What students are saying:
"It is such a wonderful service for the university to offer...and for free!"
The WaLC accepts employment applications from students throughout the year; however, we rely on faculty to help us identify the most qualified students to serve as tutors. If you know an outstanding student who could serve as an academic support to other students on campus, consider recommending that individual for one of the WaLC's student employment opportunities.
Before submitting the recommendation form, communicate with the student(s) you wish to recommend. Students who receive a direct recommendation by an instructor are often more willing to accept offers of employment and more confident in their ability to carry out the job responsibilities effectively. Submit your recommendation here.
Promoting the WaLC's Services in Your Classes
- Include the WaLC syllabus statement in your course syllabus(es)
- Allow tutors to make a brief visit to your class to introduce our services to your students. If you would like to request a classroom visit, email email@example.com, or select an in-class workshop that will complement the goals of your course.
- Consider providing incentives for students who regularly, thoughtfully, and actively engage in tutoring sessions for your class. For example, you can create an optional for-credit assignment for students who submit a completed Worksheet for Ensuring a Meaningful Experience after a tutoring session.
- Please do not send an entire class to the WaLC without first contacting us to discuss your needs. Our goal is to maintain an equitable level of access for all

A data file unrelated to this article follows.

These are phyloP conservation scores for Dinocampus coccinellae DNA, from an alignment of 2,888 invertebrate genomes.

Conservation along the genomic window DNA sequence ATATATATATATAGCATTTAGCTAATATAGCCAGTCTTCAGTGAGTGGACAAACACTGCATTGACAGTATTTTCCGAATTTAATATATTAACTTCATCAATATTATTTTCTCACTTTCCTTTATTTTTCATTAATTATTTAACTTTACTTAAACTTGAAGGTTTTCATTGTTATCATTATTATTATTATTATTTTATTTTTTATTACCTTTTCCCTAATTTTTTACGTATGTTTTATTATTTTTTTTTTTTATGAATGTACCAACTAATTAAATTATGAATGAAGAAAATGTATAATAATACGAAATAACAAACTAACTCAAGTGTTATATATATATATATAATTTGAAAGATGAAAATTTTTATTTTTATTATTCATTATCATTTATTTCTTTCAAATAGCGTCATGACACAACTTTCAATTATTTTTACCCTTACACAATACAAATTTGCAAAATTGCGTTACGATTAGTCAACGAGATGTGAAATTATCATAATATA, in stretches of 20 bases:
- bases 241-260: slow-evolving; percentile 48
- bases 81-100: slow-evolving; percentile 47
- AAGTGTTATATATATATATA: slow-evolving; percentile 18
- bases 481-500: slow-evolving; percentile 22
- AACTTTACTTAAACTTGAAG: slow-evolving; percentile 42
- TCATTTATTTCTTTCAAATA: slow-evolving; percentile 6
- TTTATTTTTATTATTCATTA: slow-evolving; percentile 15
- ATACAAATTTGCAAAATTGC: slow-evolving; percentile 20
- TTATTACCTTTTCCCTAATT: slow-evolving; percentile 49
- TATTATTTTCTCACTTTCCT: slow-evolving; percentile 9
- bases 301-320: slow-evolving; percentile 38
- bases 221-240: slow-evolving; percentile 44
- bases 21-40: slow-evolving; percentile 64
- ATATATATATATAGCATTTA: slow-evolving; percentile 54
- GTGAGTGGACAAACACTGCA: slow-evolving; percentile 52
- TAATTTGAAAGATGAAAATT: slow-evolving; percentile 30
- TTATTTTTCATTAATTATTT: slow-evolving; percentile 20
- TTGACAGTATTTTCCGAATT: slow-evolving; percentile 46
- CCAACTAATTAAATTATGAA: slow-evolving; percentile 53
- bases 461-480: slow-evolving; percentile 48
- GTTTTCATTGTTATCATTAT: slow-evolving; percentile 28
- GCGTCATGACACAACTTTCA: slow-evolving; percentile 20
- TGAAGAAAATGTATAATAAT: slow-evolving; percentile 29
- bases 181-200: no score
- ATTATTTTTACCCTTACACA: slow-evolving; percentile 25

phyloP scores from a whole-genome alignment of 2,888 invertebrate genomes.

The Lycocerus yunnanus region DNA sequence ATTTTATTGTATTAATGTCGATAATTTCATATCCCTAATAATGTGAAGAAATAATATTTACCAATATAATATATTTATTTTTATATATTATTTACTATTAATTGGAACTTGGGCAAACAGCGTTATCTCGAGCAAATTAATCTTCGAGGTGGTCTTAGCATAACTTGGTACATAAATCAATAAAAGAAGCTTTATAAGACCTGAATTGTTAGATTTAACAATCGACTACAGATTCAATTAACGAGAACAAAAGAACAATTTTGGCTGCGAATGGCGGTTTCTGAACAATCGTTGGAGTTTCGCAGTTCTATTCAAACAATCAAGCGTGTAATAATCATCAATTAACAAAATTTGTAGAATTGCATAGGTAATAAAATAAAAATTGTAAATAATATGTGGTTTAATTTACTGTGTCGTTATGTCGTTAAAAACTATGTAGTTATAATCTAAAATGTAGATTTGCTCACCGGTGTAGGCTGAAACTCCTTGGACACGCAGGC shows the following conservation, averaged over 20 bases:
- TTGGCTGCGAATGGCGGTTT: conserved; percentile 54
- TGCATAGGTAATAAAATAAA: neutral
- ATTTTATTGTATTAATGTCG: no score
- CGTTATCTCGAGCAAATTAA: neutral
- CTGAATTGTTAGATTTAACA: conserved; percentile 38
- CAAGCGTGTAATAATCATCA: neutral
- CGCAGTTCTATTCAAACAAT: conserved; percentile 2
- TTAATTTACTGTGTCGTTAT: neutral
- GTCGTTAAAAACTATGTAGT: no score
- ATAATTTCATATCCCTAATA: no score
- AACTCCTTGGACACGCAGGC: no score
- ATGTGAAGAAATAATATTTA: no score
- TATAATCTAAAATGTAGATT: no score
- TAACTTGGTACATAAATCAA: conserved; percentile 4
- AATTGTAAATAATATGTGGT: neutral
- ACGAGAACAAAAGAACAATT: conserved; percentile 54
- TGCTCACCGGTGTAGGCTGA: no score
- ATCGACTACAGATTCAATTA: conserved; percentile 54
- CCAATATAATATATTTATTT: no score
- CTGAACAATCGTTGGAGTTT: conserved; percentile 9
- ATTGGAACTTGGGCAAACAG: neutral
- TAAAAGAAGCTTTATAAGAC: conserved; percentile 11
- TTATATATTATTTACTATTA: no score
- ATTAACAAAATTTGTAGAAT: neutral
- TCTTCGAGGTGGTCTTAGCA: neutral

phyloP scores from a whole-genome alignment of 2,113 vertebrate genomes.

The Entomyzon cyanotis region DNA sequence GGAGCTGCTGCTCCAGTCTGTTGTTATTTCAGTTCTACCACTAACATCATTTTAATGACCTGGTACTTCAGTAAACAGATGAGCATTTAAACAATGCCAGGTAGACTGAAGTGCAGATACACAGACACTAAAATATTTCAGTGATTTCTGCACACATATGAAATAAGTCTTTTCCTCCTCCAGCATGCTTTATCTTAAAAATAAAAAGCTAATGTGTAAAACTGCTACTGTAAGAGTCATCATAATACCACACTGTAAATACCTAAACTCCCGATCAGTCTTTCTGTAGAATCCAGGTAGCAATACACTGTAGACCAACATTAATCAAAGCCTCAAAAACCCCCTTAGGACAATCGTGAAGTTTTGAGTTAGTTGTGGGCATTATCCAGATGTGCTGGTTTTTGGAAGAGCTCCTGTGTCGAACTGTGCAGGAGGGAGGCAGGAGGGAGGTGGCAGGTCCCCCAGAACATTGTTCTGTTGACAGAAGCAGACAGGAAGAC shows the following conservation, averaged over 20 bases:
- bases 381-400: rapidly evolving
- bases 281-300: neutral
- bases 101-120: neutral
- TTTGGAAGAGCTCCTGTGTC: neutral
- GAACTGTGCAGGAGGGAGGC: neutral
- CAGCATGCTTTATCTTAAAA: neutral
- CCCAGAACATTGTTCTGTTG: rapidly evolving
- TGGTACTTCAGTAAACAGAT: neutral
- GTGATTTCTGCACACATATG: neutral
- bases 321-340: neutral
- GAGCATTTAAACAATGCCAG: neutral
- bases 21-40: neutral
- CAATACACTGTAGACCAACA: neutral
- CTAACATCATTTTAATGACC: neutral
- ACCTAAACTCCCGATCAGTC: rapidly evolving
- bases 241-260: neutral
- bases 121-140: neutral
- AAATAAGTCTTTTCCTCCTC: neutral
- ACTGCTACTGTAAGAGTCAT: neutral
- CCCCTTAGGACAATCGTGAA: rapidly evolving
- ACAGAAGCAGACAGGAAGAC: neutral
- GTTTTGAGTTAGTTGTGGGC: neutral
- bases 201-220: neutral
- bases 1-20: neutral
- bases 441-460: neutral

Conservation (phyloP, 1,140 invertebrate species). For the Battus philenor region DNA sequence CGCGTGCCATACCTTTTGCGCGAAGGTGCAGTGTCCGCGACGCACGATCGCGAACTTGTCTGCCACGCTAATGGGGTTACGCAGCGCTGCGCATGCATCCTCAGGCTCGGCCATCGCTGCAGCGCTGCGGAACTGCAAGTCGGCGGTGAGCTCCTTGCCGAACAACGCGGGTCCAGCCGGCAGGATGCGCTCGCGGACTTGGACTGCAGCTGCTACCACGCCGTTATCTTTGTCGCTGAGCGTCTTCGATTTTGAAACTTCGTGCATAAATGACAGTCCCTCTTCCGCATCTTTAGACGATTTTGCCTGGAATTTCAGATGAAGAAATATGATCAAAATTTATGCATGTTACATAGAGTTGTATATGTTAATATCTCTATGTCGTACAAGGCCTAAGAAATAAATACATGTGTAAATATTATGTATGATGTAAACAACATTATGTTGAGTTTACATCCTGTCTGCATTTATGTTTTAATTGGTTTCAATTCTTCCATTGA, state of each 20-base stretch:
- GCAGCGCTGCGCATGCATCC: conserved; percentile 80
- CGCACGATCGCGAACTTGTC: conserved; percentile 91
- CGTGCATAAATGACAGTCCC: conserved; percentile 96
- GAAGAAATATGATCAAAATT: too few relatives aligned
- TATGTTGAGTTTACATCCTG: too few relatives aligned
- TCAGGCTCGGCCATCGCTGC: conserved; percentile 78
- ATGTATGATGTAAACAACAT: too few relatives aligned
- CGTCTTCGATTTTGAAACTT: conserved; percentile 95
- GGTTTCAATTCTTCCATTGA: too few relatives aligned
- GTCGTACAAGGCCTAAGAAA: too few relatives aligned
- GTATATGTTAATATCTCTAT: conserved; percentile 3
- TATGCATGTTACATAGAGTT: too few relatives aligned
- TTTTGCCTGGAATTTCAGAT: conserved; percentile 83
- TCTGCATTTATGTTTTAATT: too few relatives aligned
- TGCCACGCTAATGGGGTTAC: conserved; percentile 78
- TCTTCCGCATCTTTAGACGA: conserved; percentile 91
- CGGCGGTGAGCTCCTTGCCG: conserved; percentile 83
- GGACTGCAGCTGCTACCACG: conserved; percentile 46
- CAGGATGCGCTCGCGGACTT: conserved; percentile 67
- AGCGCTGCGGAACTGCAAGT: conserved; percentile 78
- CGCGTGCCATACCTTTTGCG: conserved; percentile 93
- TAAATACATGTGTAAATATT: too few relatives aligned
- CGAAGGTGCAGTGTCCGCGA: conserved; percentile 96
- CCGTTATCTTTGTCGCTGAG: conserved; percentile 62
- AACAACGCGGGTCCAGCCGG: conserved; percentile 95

students. Mandatory visits for a particular class can overwhelm our tutors and limit
the WaLC's ability to serve the students who need us.
Check the WaLC's tutor assignment list each semester to see which tutors have been assigned to your classes. If you have course tutors or writing fellows assigned, please take the following steps to ensure they are well integrated into your course:
- Provide them with a copy of your course syllabus and assignments.
- Request Blackboard access for tutors. Blackboard access allows tutors to review your course syllabus and familiarize themselves with your expectations for students. Please do not request a level of Blackboard access that will allow tutors to view or edit students' graded work.
- Talk to tutors about any assignments that are off-limits for tutoring sessions (e.g. take-home quizzes or tests).
- Meet with the tutors periodically to clarify your expectations for the course, to provide guidance, and to answer any questions they have about course content.
- Request a desk copy of the course textbook and any supplemental materials that course tutors may need for their sessions. The WaLC maintains a library of course materials so that multiple tutors have access to them for use in their tutoring sessions.
- If your tutors need to meet with students outside of 207 Belk, contact the WaLC (firstname.lastname@example.org) to identify an appropriate space on campus that can be used during the tutor's hours of availability. Students in distance courses should use the Smarthinking online tutoring program or refer to the WaLC's online writing and learning resources.
- Recognize that tutors are undergraduate peer helpers, not teaching assistants or graduate assistants. To help us maintain the peer status of our tutors, please do not ask them to teach a class or to evaluate your students' work.